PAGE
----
What wasn’t to like? The guy had super powers, he was indestructible and only had one weakness ... kryptonite. So you can imagine my excitement when the new Superman movie was released this summer. I anticipated this movie as the next version of ME being released ... SuperMatt!
My wife and I scheduled a “date night,” got our tickets, bought the popcorn and soda, and settled into our seats just in time for the previews. Halfway through the movie, it hit me. Sure enough, this movie was about me, but not at all how I had expected. Instead of relating to the title character, for the first time in my life, I was feeling more connected with Pa Kent, Superman’s earthly father.
You see, Pa Kent lived with a certain amount of fear. He wasn’t afraid his son would get hurt, because, well, his son was Superman. He was more afraid that his son would not be accepted. He was afraid that his son would be looked at as “different,” that his son would be shunned by society. In this dark theater, sitting by my beautiful wife, the bright screen with this superhero and his father exposed to me my greatest kryptonite ... fear.
But recently, I have noticed that ever-present fear has grown within me. It is probably because my baby boy has now grown into a young man. I can see characteristics in my son that I love. But I also recognize that he is growing into a world that isn’t as loving or accepting as we are of our own children. People generally don’t see the “endearing” qualities in our children as “cute.”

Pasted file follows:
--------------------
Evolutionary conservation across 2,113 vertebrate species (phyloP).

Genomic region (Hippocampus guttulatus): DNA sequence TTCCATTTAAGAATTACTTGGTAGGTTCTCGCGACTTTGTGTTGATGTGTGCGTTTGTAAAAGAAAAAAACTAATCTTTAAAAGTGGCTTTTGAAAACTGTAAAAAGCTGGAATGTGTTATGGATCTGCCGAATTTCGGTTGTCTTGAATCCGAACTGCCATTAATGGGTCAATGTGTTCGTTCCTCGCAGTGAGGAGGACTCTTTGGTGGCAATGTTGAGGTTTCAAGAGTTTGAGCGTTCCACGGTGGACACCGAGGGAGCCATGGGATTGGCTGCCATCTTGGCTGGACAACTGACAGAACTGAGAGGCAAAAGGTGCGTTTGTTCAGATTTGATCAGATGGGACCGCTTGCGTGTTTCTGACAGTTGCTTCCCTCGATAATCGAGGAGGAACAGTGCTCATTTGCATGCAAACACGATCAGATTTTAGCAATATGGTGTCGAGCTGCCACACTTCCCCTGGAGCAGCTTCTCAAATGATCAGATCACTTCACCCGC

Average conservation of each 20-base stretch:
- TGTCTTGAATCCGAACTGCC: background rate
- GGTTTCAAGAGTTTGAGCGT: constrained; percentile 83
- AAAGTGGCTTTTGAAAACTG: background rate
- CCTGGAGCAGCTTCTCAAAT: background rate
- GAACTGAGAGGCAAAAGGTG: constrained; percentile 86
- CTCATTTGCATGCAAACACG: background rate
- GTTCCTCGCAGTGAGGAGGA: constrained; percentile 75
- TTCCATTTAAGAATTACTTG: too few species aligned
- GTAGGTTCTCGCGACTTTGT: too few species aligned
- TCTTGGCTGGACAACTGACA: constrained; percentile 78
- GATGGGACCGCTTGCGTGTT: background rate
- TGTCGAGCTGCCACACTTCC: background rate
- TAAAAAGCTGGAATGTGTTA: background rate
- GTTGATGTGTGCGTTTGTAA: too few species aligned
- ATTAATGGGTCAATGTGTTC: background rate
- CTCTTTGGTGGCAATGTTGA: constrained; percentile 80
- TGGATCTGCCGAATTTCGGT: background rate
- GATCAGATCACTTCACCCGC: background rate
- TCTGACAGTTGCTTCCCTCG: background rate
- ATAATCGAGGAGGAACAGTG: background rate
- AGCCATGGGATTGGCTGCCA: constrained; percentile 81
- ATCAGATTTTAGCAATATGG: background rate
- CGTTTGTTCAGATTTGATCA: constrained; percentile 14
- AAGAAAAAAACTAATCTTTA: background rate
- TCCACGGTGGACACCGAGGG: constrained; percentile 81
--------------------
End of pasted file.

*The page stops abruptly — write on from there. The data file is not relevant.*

I recall working in the church nursery one time and seeing this 2-year-old boy using his tongue to lick his runny nose. I handed the child to his mother as she said, “Isn’t he so cute when he does that?”
Since I was actually on the verge of retching, I literally could not say what I actually felt ... which was, “NO! That is GROSS!” But the thought crossed my mind, don’t let me do that to my son, don’t let him be the “gross kid” and me think it is cute.
But that is simply my fear of how the world will view my son. I know how judgmental this world is. I know how unfair and hurtful it can be. I know heartbreak and I know pain, and I just don’t want my son to experience any of that.
I also know that this makes me weak, the same effect that kryptonite had on Superman. It took away all his superpowers. It also makes my son weak. The pain, the challenges and the hurt develop our kids and make children stronger. They make them resilient. They make them overcomers ... they make them super boys and girls.
So I am working to overcome my kryptonite, my fear ... but I still wipe his nose when it is running down his face.
C’mon people, that is just disgusting!
(Editor’s Note: Matt has a beautiful family: his wife, son, two daughters, Tucker the family dog and nine chickens ... none of whom seem to be impacted by exposure to kryptonite. Matt’s column appears every other Wednesday in the Cleveland Daily Banner.)